Corporate culture is one of those phenomenon which is misunderstood, discounted and often relegated to HR. It’s a mistake that companies like Zappos, Whole Foods, SouthWest Airlines and Starbucks not only aren’t making, but are doing quite the opposite.
Culture is a mish mosh of psychology, beliefs, actions and attitudes that when sync and jive can help drive gross merchandise sales to $1 billion a year (like Zappos). But when it stagnates, can lead to miserable failure.
Creating a corporate culture can’t be faked. It has be authentic and nurtured from the CEO on down. In fact, the CEO is the most important player because he or she sets the stage and is the role model for everyone else to follow.
Take a look at the slideshare below to see how Zappos’ CEO Tony Hseih created a culture that is really quite astonishing. It’s weird and wacky, but you can tell that everyone who works at Zappos loves it!
Here are take-aways from the slideshare:
- Every year, Zappos has a family tradition called “Bald and Blue” where many employees shave their heads, put on tattoos and spray paint themselves blue (to have fun), but to also raise money for charity.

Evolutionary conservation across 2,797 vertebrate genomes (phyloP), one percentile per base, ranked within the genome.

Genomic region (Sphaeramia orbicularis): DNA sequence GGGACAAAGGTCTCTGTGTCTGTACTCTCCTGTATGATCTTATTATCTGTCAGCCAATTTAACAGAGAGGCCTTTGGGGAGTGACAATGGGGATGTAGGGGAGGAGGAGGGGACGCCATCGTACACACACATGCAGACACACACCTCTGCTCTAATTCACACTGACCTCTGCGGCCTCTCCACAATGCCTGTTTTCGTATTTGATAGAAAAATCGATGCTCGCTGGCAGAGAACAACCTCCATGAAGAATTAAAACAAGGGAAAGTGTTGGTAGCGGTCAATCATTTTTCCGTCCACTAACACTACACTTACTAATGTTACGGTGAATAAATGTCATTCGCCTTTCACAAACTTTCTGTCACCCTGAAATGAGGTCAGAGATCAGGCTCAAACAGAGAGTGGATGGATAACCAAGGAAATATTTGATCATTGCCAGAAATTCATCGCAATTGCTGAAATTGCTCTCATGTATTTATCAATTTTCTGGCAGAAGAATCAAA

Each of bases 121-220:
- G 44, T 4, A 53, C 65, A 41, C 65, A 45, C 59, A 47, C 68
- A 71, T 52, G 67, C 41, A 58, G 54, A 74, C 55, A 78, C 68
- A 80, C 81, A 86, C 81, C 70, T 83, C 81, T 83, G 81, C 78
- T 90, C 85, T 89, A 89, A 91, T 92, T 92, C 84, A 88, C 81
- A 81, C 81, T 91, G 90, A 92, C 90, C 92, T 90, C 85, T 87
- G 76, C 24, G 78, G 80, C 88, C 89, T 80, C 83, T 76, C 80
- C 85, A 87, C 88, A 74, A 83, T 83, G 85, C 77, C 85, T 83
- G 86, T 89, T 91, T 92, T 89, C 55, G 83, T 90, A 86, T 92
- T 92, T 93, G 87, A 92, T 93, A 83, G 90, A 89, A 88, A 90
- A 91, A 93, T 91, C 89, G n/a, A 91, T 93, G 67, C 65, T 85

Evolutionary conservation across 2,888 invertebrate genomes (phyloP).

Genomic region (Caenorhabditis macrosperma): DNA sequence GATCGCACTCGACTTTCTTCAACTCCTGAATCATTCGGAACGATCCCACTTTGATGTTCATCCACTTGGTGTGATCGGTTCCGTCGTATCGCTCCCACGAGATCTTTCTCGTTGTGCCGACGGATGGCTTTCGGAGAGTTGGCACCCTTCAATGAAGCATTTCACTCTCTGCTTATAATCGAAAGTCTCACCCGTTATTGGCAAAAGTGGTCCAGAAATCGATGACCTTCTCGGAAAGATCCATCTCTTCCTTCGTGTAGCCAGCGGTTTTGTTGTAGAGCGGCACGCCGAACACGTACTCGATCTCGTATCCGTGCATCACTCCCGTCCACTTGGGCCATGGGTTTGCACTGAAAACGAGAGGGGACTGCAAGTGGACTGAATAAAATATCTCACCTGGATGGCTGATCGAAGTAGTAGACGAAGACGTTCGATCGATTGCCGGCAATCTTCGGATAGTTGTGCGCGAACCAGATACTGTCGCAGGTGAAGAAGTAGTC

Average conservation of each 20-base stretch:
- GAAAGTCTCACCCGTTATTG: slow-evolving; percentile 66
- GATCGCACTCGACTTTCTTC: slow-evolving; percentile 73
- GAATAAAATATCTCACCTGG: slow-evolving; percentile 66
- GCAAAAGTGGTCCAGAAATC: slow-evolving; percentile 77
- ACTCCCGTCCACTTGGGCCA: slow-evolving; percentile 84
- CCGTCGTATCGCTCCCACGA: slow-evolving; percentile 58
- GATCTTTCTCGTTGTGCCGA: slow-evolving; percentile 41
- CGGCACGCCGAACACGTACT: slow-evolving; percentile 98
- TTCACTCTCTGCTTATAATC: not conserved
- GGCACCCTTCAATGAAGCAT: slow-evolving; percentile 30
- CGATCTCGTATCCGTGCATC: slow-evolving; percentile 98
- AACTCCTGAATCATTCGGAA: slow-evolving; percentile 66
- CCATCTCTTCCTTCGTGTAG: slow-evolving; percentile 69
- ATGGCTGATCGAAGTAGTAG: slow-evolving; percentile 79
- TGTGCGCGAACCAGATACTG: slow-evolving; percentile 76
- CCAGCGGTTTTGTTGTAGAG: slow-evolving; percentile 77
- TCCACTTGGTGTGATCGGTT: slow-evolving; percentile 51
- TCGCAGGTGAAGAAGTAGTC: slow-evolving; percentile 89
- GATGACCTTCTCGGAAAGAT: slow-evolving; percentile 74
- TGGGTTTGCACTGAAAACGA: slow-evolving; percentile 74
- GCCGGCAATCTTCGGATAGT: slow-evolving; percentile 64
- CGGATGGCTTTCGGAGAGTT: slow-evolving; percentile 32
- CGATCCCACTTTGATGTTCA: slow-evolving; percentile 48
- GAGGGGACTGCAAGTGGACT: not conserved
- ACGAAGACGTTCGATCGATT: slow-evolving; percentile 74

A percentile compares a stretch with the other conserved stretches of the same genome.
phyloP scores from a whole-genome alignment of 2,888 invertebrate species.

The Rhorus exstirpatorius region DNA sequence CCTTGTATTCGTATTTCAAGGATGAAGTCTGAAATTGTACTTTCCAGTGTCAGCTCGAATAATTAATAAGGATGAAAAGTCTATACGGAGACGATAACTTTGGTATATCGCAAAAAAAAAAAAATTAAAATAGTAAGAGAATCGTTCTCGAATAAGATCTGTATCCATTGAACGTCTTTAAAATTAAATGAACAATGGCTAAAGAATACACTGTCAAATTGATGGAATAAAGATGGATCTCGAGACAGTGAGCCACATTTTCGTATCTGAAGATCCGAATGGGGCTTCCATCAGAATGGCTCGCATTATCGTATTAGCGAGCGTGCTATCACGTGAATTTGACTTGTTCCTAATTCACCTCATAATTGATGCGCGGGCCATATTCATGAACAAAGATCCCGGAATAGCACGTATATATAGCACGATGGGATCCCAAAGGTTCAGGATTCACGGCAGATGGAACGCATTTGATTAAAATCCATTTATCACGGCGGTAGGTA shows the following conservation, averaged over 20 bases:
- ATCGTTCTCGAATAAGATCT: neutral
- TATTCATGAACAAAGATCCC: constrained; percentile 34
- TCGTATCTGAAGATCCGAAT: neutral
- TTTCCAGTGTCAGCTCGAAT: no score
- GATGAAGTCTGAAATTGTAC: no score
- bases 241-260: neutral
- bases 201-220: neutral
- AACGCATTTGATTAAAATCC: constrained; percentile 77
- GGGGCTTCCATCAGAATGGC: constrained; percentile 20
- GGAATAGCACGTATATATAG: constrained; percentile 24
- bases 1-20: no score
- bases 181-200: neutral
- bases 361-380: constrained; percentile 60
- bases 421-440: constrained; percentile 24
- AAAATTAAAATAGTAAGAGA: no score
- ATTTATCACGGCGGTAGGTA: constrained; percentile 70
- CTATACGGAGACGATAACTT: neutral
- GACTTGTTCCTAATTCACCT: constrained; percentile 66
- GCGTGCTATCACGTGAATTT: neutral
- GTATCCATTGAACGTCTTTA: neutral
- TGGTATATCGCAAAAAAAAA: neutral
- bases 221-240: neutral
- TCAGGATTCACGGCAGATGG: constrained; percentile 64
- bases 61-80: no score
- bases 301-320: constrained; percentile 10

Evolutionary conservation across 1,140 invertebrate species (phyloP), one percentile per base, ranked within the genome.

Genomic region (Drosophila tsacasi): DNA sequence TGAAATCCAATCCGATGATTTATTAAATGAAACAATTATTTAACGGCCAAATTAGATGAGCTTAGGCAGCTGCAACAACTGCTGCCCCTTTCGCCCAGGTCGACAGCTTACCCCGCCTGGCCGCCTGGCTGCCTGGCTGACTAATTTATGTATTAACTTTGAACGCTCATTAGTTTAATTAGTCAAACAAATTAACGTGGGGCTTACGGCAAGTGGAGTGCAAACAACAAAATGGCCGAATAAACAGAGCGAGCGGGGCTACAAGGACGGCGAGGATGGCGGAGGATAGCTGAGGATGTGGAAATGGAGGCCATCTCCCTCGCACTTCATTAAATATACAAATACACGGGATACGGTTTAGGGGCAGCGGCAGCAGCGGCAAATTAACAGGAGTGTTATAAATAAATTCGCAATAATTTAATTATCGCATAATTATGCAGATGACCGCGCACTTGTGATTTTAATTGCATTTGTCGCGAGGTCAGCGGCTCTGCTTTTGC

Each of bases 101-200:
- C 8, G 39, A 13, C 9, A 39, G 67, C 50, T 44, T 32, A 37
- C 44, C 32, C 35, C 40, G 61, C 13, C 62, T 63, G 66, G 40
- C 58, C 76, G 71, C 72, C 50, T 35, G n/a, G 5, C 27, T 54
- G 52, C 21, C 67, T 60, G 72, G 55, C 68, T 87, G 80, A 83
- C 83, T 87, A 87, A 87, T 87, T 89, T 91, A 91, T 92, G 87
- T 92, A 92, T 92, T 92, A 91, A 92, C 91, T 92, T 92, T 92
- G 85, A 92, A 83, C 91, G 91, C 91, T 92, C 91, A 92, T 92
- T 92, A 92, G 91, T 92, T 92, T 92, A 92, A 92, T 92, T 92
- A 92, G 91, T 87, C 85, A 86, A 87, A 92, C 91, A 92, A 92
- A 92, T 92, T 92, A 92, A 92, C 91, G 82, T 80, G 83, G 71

- 75% of Zappos customers are repeat customers.
- Zappos has ten defined committable core values upon which the company is based.
- Bill Hewlett and Dave Packard were the original innovators of recognizing culture as a critical piece of profits.
- HP established “The Way” which recognized employees’ brainpower as the company’s most important resource.
- “The Way” offered one of the first all company profit sharing plans, gave shares to all employees, offered tuition assistance, flextime, job sharing and more (this was 1960).
- The “HP Way” was once Silicon Valley’s innovation model, creating the foundation for the likes of Zappos and others.